I finally realised I’m not invincible. Having never had any ailments, never been very sick (the most I can remember is a strong case of the flu once), insecure but mentally sound, sometimes strained neck and back but avoided actual damage from the work I do professionally as a developer and codemonkey.. well, it’s easy to tell yourself you’ll never actually get hurt, or be injured, or get sick, since somehow magically you’re exempt from worrying about this. For me, the turning point happened just recently, just months ago in November, when I felt a sharp pain in a tooth I knew had been chipped months before. I’d never felt anything from it before, and I do take care of my dental hygiene, I thought, so therefore all is well. Until the pain. So I reluctantly accepted the problem and hurried to the dentist, luckily getting an appointment early the following day. The news was dire. The chip was close to the root, and my options were either a root canal or simply removing the tooth. Both, of course, sounded horrible to me. They patched me up with a temporary fix and sent me home with a new appointment the following month. This prevented the pain, thankfully, but did nothing to my worries and I spent far too much time googling this and that related to both root canals and teeth removal. When the time finally came I opted for simply pulling the tooth, believing it to be the easier solution. Yes, I chickened out, choosing a destructive option instead of fixing it. And I paid the price for it. The following week I barely ate anything out of fear that it would mess up the healing. I lost weight, having barely any appetite, only eating out of the fact that I knew I need sustenance, but very tiny portions. It took about 2 weeks before I was reasonably sure it would be okay to start eating for real again. Work tanked during all of this, barely getting any work done for about 2 months out fear and anxiety, and I’m eternally grateful for my boss’ and coworkers’ understanding. I’ve finally recovered most of my wits. I don’t feel any pain any more and don’t need to take painkillers 3 times a day. I’m 100% back at work and cranking out code. And then I visited the dentist again for a follow up appointment, more general, to explore what else needs to be done since I’ve been neglecting my teeth for so long, and well, the results were depressing. Several small holes need to be fixed. A molar has a crack in it. Another molar is basically crushed but holding together. I don’t feel anything from any of this, and so it’s been easy to ignore. I have 4 new dentist appointments booked now, all within a week of each other. It’s going to be hectic, will strain my fears, and will be expensive to fix all at once, but it needs to be done.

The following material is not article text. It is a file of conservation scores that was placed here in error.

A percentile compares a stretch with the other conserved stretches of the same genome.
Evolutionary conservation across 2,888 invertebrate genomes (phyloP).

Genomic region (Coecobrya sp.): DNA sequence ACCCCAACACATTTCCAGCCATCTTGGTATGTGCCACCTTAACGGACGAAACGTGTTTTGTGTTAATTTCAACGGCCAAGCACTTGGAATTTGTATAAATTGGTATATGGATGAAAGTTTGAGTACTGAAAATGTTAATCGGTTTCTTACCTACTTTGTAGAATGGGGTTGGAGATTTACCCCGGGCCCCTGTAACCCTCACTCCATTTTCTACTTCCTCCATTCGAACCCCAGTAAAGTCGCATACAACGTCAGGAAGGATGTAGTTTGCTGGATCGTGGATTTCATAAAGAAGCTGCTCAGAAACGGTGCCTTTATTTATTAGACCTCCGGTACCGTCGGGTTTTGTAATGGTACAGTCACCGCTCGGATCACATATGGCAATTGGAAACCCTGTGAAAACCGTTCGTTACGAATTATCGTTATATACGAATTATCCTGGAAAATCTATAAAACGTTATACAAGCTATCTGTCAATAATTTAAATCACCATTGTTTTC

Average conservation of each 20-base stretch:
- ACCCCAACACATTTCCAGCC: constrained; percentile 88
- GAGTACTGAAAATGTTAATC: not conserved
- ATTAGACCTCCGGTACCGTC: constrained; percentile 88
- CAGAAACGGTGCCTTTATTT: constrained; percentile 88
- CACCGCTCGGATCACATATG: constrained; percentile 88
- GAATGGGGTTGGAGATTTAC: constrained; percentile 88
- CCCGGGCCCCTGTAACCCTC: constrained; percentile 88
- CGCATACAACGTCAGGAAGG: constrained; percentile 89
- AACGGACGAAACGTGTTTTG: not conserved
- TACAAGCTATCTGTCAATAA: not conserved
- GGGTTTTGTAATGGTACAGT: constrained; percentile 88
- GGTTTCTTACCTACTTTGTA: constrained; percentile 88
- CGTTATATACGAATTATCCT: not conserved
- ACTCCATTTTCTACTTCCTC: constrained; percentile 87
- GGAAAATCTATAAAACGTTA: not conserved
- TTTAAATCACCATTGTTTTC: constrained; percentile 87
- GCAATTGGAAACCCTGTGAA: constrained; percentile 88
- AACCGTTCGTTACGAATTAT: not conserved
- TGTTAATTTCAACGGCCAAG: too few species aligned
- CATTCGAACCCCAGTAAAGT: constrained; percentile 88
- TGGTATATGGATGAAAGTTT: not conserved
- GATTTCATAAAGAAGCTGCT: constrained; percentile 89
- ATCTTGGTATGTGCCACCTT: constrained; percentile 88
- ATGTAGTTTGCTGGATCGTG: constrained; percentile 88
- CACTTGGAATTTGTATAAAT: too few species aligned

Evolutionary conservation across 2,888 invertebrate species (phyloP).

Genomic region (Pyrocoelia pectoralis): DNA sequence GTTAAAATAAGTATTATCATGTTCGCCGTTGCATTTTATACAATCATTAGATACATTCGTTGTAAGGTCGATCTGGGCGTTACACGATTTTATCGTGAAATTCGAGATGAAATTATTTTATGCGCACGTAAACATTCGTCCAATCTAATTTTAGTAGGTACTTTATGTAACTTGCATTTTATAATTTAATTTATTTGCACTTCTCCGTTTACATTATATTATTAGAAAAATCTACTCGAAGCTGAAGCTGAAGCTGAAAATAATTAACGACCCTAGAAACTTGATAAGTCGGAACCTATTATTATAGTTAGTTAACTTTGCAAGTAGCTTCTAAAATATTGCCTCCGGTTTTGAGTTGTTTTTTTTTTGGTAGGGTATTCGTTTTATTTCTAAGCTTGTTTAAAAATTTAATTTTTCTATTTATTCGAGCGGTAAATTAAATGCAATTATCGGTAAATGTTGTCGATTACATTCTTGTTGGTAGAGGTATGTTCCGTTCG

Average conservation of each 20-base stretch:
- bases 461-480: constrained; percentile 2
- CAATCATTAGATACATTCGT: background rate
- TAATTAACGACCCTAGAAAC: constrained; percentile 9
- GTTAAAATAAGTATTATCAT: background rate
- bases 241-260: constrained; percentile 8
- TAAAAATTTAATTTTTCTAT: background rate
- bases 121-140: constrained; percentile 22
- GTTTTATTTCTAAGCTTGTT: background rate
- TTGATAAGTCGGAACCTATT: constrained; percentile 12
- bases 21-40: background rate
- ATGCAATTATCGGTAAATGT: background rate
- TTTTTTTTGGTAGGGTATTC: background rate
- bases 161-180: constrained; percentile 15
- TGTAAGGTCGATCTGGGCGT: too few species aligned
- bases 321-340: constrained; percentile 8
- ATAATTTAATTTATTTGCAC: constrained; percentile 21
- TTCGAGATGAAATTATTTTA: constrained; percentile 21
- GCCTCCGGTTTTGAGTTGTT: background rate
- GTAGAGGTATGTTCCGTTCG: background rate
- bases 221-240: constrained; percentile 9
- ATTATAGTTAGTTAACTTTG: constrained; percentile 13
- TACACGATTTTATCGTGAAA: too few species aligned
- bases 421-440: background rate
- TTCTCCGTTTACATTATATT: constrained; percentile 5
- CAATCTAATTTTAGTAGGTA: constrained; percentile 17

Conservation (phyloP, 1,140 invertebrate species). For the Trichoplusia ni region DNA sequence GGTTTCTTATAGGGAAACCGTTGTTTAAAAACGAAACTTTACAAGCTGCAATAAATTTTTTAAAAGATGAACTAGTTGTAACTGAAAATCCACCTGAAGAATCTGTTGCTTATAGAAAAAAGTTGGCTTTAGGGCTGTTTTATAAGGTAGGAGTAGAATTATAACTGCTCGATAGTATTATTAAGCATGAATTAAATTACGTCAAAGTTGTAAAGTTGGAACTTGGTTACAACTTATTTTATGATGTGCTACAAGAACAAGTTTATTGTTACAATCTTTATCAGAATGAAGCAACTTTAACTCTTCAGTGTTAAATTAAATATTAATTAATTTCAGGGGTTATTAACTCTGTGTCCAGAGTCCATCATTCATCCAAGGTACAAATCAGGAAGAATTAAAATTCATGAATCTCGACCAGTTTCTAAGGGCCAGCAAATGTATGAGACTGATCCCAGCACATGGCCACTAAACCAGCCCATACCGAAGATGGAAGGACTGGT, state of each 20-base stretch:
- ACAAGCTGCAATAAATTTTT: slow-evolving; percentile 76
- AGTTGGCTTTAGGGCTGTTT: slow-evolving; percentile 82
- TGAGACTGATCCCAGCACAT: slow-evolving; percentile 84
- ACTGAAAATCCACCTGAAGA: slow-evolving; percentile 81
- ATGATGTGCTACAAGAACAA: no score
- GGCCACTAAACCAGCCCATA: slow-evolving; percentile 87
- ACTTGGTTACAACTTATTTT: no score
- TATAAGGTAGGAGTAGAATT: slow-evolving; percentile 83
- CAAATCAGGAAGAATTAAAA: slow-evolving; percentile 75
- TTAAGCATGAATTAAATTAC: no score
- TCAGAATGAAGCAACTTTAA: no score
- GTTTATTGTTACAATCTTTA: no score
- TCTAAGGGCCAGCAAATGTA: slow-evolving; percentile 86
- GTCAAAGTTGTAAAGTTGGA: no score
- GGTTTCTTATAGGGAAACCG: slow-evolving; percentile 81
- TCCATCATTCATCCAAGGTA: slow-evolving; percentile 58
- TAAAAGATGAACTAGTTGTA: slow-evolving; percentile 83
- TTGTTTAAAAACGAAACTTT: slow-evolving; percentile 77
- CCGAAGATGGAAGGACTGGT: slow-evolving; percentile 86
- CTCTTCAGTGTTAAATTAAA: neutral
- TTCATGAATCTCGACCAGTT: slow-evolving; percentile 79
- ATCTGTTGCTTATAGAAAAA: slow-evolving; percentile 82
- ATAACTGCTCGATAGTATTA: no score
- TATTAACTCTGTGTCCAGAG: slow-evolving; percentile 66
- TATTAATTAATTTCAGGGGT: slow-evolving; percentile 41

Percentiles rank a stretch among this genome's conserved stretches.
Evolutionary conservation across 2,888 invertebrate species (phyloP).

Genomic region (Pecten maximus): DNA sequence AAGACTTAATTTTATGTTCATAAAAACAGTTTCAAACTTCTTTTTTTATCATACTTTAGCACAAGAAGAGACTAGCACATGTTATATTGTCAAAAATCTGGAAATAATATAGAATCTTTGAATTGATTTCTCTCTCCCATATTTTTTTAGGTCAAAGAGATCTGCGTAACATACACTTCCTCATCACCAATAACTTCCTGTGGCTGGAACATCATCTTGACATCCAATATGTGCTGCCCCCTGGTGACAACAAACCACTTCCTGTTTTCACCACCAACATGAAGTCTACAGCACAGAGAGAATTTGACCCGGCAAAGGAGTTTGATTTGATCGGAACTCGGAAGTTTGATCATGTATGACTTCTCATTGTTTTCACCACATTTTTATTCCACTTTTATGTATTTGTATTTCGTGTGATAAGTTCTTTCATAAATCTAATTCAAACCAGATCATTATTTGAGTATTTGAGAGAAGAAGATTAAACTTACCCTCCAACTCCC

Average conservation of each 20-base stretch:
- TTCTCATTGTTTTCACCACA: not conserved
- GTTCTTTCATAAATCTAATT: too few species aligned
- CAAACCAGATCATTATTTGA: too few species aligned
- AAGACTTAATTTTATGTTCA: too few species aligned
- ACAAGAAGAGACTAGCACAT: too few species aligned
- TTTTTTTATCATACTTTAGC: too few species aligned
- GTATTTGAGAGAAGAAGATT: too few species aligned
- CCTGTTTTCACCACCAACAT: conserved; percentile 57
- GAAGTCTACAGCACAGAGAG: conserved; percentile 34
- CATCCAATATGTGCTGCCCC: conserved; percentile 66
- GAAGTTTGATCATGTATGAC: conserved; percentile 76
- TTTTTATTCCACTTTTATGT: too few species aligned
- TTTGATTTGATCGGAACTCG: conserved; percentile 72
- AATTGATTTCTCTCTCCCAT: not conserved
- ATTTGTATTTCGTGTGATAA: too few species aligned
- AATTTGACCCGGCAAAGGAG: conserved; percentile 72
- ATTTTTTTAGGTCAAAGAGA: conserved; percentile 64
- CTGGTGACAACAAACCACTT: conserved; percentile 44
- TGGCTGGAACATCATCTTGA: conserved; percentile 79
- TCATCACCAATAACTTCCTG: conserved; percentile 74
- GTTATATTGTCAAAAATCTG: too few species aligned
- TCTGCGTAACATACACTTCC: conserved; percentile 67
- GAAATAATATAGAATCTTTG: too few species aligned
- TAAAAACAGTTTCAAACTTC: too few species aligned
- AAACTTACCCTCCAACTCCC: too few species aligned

So what’s the take away from all this? Honestly, for anyone reading this, probably not much. But for me, it reminded me that I’m not invincible. That everything you do have consequences over enough time, no matter how small. And, that it’s not too late to fix it. To become more mindful. To listen to yourself, to take care of yourself. It’s easy to forget in today’s increasingly online world that there’s a real life as well. I’m not talking about living “out there”, but don’t forget that you, yourself, exists in the real world. You can not ignore yourself, no matter how much you think that everything will just “be fine”.

So, I’ve spent a lot of time thinking. Small steps at first, making sure to have the right kinds of tools at home to take care my dental hygiene. Making it routine. Looking around I see several things in my vicinity I need to do something about, from the apartment to health to mental wellness. And, I guess, with small steps and time, I will get there eventually.

That’s all it takes. Steps, and time.